I want to switch from android but want to keep using Gmail and toodledo with a companion app. Like Tasktask. My reason for this are to use the other office apps and especially onenote with a pen AND synchronized audio recording. Can you comment on that combination? I’m especially interested in your experience with onenote’s recording feature which I think makes it a killer app.

          • Michael Linenberger says:

            You can use Gmail and ToodleDo on this device (and on any PC). I agree, OneNote is a great app and I used it with sync audio in the past and it worked great.
            Best, Michael

      • Michael Linenberger says:

        No, you purchase it as a Desktop application, just like software for any other Windows PC, and install it through the desktop. If you have multiple computer, getting the entire Office suite for $99 a year for up to 5 computers is probably the best way to go. See:

  4. David Gannon says:

    Hi Michael,

    Great article! Just a quick clarification… all of the Lenovo Tablet 2 models come with the “full” version of Windows 8 – none of them have the “RT” version. The difference between Windows 8 and Windows 8 Pro is analogous to the difference between Windows 7 Home Basic and Windows 7 Home Premium. All of the Lenovo Tablet 2 versions can run “standard” PC software. The Pro version adds some additional networking, encryption and business tools. (Microsoft did not do themselves and favors with the confusing naming scheme!) See these sites for details: and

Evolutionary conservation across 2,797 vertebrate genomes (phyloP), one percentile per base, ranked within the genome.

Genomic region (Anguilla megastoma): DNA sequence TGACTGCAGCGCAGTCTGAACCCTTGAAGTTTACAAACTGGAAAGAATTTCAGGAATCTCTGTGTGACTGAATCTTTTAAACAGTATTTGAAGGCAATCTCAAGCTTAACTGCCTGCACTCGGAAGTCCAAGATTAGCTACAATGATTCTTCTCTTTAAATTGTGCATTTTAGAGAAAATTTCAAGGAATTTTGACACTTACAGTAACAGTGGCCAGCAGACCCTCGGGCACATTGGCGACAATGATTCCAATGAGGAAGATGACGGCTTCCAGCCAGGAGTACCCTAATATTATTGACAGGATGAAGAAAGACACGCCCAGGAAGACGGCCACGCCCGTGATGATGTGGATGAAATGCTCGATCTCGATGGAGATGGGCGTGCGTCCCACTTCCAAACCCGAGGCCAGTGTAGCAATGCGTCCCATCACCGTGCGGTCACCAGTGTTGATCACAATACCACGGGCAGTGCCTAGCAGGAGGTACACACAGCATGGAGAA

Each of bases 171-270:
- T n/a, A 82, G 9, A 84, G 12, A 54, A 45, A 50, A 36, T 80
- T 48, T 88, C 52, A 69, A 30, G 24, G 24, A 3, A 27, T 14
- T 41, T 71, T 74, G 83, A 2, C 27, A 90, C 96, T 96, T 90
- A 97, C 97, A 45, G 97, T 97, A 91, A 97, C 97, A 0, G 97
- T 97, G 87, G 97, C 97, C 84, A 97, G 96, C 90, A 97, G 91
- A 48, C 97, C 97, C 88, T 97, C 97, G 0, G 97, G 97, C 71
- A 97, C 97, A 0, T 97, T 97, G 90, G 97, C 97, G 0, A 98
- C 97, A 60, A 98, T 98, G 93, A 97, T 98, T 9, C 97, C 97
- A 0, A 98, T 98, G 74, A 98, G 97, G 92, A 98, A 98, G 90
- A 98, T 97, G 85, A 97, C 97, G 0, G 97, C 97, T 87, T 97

• Michael Linenberger says:

      Dave: thanks for that catch; I just edited the article to cross out that reference to RT. Glad to see the other models aren’t ‘disabled’ so much.

  5. Eric says:

    Hi Michael. Great article. I actually bought your Tablet PC book back in 2004, and owned the same Motion Computing tablet you used–used at all day every dy for 6 years before it gave out. How would you compare the Surface and Lenovo to the Motion Tablet PC you used to use? Thanks.


    • Michael Linenberger says:

      Glad to hear that book made a difference! The Surface and Lenovo are both superior machines compared to the Motion and can both be used as a Tablet PC. They are both lighter, but I obviously like the Lenovo better, and I bet it will feel just as fast as your old Motion (probably faster).
      Best, Michael

  6. Tim says: